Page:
Plan, coordinate, and oversee school logistics programs such as bus and food services.
Plan and develop instructional methods and content for educational, vocational, or student activity programs.
Prepare and submit budget requests and recommendations, or grant proposals to solicit program funding.
Review and approve new programs, or recommend modifications to existing programs, submitting program proposals for school board approval as necessary.
Communicating with Supervisors, Peers, or Subordinates
Providing information to supervisors, co-workers, and subordinates by telephone, in written form, e-mail, or in person.
Making Decisions and Solving Problems
Analyzing information and evaluating results to choose the best solution and solve problems.
Establishing and Maintaining Interpersonal Relationships
Developing constructive and cooperative working relationships with others, and maintaining them over time.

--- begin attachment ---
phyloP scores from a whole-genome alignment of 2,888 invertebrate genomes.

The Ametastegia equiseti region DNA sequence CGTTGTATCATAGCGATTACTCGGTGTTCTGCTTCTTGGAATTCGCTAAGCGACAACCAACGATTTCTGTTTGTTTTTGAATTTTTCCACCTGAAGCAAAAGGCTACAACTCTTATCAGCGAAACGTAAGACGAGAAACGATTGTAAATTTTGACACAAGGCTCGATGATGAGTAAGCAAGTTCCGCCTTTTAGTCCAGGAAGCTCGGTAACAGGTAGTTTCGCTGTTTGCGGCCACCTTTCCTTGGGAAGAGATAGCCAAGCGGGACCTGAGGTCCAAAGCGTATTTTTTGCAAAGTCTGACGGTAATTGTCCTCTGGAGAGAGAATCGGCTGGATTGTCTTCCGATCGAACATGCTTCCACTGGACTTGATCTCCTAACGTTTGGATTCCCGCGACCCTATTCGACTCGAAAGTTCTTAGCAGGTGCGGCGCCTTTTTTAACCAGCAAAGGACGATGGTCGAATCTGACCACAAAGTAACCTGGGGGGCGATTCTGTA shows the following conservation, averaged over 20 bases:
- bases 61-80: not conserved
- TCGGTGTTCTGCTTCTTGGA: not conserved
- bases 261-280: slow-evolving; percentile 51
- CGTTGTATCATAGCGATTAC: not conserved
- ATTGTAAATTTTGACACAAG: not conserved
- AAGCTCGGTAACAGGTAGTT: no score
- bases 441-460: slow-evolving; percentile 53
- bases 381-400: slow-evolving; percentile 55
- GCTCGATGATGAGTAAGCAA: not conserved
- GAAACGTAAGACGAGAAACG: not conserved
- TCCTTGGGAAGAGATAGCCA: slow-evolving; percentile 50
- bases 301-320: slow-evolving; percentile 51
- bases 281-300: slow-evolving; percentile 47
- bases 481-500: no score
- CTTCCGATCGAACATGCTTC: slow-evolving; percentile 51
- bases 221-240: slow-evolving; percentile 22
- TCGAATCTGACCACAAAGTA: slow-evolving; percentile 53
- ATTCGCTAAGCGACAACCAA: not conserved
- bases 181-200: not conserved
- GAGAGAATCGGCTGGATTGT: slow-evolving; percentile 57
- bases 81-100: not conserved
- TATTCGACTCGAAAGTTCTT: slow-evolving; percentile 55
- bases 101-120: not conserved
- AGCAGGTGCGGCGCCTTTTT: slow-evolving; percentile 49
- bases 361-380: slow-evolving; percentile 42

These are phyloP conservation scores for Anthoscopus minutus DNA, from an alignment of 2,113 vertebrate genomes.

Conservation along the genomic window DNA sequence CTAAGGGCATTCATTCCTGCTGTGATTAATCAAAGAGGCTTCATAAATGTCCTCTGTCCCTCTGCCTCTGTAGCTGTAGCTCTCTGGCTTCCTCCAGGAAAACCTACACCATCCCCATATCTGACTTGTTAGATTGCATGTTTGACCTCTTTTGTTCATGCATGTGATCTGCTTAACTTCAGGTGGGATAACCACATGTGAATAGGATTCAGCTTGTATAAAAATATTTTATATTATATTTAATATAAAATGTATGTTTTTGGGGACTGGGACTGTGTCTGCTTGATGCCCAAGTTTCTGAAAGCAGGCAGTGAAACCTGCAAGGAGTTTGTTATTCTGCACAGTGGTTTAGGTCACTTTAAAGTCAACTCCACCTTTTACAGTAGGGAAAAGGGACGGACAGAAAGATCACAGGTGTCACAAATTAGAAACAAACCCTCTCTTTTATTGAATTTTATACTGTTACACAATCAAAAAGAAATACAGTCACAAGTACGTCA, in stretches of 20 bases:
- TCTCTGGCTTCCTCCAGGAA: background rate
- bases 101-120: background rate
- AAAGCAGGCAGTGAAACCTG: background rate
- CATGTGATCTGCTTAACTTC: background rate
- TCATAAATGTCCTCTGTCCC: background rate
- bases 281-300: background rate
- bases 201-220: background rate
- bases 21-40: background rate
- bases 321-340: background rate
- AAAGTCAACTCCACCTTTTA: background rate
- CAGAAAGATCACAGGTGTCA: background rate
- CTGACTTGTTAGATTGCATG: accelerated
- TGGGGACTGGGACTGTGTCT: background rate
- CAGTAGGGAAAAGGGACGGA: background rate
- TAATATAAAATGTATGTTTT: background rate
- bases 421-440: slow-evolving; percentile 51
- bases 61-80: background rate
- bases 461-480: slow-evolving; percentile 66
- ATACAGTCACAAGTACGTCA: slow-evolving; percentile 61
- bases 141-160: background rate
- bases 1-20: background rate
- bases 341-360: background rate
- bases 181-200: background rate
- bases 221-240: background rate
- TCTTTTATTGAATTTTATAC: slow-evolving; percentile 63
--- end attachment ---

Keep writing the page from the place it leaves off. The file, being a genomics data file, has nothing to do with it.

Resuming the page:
Developing and Building Teams
Encouraging and building mutual trust, respect, and cooperation among team members.
Guiding, Directing, and Motivating Subordinates
Providing guidance and direction to subordinates, including setting performance standards and monitoring performance.
Communicating with Persons Outside Organization
Communicating with people outside the organization, representing the organization to customers, the public, government, and other external sources. This information can be exchanged in person, in writing, or by telephone or e-mail.
Organizing, Planning, and Prioritizing Work
Developing specific goals and plans to prioritize, organize, and accomplish your work.
Observing, receiving, and otherwise obtaining information from all relevant sources.
AREAS OF KNOWLEDGE
Knowledge of the structure and content of the English language including the meaning and spelling of words, rules of composition, and grammar.
Education and Training
Knowledge of principles and methods for curriculum and training design, teaching and instruction for individuals and groups, and the measurement of training effects.
Administration and Management
Knowledge of business and management principles involved in strategic planning, resource allocation, human resources modeling, leadership technique, production methods, and coordination of people and resources.
Customer and Personal Service
Knowledge of principles and processes for providing customer and personal services. This includes customer needs assessment, meeting quality standards for services, and evaluation of customer satisfaction.